Renaissance-era doctors used to taste their patients’ pee

Archaeologists in Rome have unearthed a treasure trove of Renaissance-era medical supplies inside the Forum of Caesar. Among the “golden” finds are 500 year-old medicine bottles and urine flasks. In a study published April 11 in the journal Antiquity, the authors believe that the containers were used to collect pee for medical analysis and diagnosis. 

According to the researchers, the pathogens that could have been present in these bottles helps uncover how urban waste was managed.

[Related: Pee makes for great fertilizer. But is it safe?]

The current excavation initially began in 2021 and is part of an international collaboration called the Caesar’s Forum Excavation Project. The 16th century medical dump was found inside Caesar’s Forum, which was built centuries prior in 46 BCE. About 1,500 years later, a guild of bakers used this space to build the Ospedale dei Fornari or Bakers’ Hospital. According to the authors, the waste dump was then created by the hospital’s workers. 

The archaeologists also found rosary beads, broken glass jars, coins, a ceramic camel, and a Renaissance-era cistern full of ceramic vessels. The team of researchers from institutions in Italy and Denmark believes that the objects were likely related to patient care in the hospital. Each patient at the hospital may have been given a basket with a bowl, drinking glass, jug, and a plate for hygiene purposes. 

Renaissance-era doctors used to taste their patients’ pee
Glass urine flasks excavated from the cistern. CREDIT: Sovrintendenza Capitolina, The Caesar’s Forum Project.

The glass urine flasks are called “matula” in medieval Latin medical texts and were likely used for the practice of uroscopy. This was a diagnostic tool for physicians during the Middle Ages and Renaissance. Urine was also once believed to be a cure for motion sickness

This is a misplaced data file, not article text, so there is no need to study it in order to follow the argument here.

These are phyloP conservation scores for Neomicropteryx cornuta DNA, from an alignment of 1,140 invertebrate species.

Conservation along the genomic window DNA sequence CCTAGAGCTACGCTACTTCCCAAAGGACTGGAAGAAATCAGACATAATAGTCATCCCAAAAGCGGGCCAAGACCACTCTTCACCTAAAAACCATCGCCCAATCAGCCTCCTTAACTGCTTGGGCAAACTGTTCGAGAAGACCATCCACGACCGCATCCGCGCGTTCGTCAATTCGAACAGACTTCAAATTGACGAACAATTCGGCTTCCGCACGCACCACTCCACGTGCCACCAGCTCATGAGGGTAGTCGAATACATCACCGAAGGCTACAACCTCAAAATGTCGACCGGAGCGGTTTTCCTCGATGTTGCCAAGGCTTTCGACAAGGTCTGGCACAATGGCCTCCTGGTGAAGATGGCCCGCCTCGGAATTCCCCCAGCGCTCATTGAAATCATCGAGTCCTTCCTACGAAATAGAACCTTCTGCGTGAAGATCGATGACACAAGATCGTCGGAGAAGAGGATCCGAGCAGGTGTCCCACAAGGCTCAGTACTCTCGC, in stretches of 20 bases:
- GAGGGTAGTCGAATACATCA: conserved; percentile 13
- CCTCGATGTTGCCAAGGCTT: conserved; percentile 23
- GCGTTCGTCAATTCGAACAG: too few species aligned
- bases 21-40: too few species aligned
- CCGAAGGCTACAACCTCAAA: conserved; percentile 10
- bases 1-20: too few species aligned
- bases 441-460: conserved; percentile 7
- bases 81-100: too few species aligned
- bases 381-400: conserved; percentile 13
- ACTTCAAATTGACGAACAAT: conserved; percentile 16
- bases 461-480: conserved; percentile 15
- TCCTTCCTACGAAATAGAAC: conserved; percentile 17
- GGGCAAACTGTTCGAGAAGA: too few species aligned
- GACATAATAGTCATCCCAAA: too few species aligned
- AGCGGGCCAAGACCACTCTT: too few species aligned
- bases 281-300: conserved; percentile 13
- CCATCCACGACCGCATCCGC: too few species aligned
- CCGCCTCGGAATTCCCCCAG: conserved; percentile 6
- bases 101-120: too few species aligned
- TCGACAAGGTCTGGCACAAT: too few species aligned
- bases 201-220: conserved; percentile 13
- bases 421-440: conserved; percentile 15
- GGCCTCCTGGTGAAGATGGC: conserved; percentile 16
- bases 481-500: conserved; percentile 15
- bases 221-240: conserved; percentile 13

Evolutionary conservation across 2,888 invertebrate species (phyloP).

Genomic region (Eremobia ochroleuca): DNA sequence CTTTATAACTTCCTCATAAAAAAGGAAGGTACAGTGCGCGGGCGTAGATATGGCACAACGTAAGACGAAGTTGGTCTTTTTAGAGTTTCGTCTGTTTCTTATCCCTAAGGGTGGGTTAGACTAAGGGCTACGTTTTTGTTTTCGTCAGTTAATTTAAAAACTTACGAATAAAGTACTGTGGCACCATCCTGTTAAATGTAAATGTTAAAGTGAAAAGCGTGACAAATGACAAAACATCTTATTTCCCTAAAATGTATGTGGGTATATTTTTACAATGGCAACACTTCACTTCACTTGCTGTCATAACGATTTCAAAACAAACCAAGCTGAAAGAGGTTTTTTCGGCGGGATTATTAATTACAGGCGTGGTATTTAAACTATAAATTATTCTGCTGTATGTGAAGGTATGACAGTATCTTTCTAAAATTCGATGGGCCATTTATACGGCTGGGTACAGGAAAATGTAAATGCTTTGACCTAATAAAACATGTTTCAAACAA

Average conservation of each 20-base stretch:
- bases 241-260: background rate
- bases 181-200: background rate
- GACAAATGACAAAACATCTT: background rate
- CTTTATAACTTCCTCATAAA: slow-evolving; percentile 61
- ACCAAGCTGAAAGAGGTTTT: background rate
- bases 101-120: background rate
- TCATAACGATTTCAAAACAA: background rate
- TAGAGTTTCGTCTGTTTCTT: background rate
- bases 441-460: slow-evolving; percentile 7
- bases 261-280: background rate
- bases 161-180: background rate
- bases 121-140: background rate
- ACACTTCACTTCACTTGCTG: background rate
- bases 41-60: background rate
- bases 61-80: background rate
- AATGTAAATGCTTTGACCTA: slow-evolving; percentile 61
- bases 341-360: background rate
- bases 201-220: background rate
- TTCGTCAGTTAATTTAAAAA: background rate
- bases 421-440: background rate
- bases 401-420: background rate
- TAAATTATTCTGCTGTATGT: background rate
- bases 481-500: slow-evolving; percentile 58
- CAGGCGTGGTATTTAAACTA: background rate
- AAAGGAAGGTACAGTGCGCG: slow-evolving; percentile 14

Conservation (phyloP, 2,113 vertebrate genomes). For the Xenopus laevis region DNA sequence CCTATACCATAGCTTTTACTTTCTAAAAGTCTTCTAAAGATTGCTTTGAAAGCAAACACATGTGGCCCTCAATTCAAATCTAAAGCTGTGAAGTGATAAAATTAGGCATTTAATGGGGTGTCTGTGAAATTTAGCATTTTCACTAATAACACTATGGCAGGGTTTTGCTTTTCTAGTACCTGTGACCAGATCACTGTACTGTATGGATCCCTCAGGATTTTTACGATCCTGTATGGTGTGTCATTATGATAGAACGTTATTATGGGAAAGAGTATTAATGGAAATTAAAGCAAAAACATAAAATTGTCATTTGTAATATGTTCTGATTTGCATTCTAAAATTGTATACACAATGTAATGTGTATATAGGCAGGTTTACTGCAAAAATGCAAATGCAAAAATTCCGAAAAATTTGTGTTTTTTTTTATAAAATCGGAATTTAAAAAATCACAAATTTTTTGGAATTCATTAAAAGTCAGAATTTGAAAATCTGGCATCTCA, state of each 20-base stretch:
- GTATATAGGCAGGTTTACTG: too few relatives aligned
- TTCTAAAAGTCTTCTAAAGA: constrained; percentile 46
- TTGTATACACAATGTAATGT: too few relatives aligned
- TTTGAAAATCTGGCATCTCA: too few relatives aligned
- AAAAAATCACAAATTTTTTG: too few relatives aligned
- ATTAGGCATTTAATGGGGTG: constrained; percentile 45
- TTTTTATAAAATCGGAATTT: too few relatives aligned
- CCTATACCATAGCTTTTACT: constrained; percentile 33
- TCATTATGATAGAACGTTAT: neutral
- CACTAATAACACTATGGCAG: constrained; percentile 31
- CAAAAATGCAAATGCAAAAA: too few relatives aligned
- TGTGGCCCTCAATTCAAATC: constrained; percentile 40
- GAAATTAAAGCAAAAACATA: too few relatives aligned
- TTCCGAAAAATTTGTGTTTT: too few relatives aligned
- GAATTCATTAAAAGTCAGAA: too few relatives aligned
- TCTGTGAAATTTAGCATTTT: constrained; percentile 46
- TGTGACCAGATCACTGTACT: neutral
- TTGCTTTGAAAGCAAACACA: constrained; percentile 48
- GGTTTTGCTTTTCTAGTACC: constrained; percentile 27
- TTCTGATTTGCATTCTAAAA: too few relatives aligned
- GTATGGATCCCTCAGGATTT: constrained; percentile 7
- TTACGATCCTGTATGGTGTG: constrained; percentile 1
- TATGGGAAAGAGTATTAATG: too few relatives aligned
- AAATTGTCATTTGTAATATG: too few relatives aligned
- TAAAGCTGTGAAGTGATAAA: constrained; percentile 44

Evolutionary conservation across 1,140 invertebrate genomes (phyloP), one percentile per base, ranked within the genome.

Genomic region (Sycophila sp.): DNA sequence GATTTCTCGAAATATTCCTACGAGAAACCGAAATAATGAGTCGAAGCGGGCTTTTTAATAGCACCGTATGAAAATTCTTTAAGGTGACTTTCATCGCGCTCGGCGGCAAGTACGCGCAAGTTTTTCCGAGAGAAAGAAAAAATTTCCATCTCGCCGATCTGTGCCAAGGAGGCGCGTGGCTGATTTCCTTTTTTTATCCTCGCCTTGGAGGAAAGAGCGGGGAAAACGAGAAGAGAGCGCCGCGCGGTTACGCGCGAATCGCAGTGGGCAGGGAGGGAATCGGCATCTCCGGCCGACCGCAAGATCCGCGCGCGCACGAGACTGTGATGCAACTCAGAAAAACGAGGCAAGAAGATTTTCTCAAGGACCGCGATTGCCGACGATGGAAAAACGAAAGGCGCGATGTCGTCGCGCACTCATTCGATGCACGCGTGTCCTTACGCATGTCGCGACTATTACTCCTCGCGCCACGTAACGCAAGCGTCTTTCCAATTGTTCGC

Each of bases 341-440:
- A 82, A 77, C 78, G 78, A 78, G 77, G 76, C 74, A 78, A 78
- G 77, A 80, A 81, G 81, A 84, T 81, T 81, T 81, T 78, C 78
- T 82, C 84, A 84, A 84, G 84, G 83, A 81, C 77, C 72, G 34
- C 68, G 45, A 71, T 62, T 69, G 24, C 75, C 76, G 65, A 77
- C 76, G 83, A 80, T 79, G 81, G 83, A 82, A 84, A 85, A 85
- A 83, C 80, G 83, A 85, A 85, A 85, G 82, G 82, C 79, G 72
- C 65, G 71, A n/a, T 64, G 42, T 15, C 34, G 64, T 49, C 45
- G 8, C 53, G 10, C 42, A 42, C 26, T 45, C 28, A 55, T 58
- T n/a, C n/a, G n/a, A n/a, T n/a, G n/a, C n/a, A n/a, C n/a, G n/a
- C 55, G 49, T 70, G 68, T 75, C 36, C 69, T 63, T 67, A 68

The authors believe that doctors would use the flasks to observe urine’s sedimentation, smell, color, and even taste. This would help the physicians diagnose ailments like kidney disease, jaundice, and diabetes. The excess glucose in diabetic urine gives it a saccharine quality. English physician Thomas Willis was credited with discovering this during the 17th Century and described the pee as “wonderfully sweet as if it were imbued with honey or sugar.”

[Related from PopSci+: What’s in a packrat’s petrified pee? Just a few thousand years of secrets.]

Also included in the cistern were lead clamps that were associated with wood treated with fire. According to the study, this may be evidence of burning objects brought into the hospital from houses with known plague cases. Italian physician Quinto Tiberio Angelerio wrote this in a series of rules for preventing the spread of the contagious disease in 1588, which included burning objects touched by plague patients. Plague killed roughly 25 million people throughout the 14th century alone as it spread across Eurasia, North Africa, and eventually the Americas for 500 years.

Once the cistern was full, it was likely capped with clay While landfills existed at this time outside the city walls of Rome, “the deposition of waste in cellars, courtyards, and cisterns, although prohibited, was a common practice,” study lead author Cristina Boschetti told Live Science

The unique find sheds more light on how hygiene practices and controls in European medical settings progressed during the early modern era. 

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